Ripples 4/2/20

Finally, a sunny morning.  The cool, cloudy, rainy March we just experienced only seemed to add to people’s concerns and worries.  About the only thing we can do for ourselves is go for a walk, and even my dog doesn’t appreciate that as much when it’s cloudy and gray.
But last night the sky cleared off and in the dusk there were birds calling all around.  A bald eagle, mallards, gulls flying back to the Lake, robins, and the insect-like buzzing of the American woodcock.  Woodcocks are migratory shorebirds that like grassy openings in brushy areas where they perform a complicated display on the ground and in the air to attract mates.
photo of golden-crowned kinglet
The night was clear and quiet- a good one for migrating songbirds.  The still night air makes it easier for them to fly, often at heights of several thousand feet.  They land at dawn so often the mornings following such nights are filled with the songs of birds which weren’t there the night before.  This morning a fox sparrow was singing, and at the feeders were an early white-crowned sparrow and female red-winged blackbird, along with many cardinals, tree sparrows, juncose, house finches, chickadees, and out in the marsh a bald eagle, sandhill cranes, Canada geese, and wood ducks.  The morning, in addition to the lovely warm sunshine, brought an auditory feast.  On Cattail Trail, a golden-crowned kinglet, even though they are not a rare species, was the prize, inspecting the alders for tasty insects.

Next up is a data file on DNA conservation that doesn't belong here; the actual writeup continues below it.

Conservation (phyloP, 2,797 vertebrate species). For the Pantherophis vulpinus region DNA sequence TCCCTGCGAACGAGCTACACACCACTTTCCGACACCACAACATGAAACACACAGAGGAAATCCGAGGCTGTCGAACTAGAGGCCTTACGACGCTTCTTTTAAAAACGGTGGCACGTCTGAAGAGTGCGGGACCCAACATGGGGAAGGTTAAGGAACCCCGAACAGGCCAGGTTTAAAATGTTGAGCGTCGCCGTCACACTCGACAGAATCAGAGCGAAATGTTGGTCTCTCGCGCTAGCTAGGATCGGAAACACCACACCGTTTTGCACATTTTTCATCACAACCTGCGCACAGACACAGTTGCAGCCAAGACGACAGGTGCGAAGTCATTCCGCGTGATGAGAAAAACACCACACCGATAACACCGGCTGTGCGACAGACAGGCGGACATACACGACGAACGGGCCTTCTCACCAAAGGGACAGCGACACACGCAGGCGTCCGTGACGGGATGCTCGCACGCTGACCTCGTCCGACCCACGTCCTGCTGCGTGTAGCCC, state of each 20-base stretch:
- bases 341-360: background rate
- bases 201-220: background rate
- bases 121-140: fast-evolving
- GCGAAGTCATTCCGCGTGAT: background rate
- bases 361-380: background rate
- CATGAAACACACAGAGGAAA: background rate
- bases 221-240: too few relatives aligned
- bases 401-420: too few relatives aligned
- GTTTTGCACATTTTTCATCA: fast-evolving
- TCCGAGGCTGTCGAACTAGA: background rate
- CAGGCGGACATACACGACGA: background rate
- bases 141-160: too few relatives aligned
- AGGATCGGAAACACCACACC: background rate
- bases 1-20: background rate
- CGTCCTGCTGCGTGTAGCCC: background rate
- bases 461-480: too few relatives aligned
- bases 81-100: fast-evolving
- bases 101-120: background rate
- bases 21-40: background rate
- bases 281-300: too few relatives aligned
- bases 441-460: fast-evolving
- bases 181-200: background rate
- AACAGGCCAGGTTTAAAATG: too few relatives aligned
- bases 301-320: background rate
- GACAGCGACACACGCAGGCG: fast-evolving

Now that the snow and ice are gone, the tannin-stained, clear water of the streams and marsh are warming and coming to life. Beneath the surface are the nymphs of dragonflies, darners, damselflies, and many others.  Tadpoles of green frogs, the result of last year’s mating, are large, fat, and ready for summer to continue their lives on the surface.  They have to watch out for northern pike, which move into the grassy shallows to spawn, as does a leopard frog which is making its way to the edge of the pond where it will begin courting in a couple of weeks.
Even a short walk can be as interesting as a nature documentary because one is completely immersed in the experience – feeling the warm sun, seeing the interesting plants and animals, hearing the birds.  One does not need to know the name or classification of every organism to appreciate them, or enjoy the experience.  Nature gives itself freely to anyone with an interest.
In a few minutes on such a morning, one quickly forgets that the human world has been turned upside down.  In this case, I think a few minutes to forget problems we can’t control is good for us, and as spring progresses, I look forward to many more.
photo: Golden-crowned kinglet by Nancy Nabak

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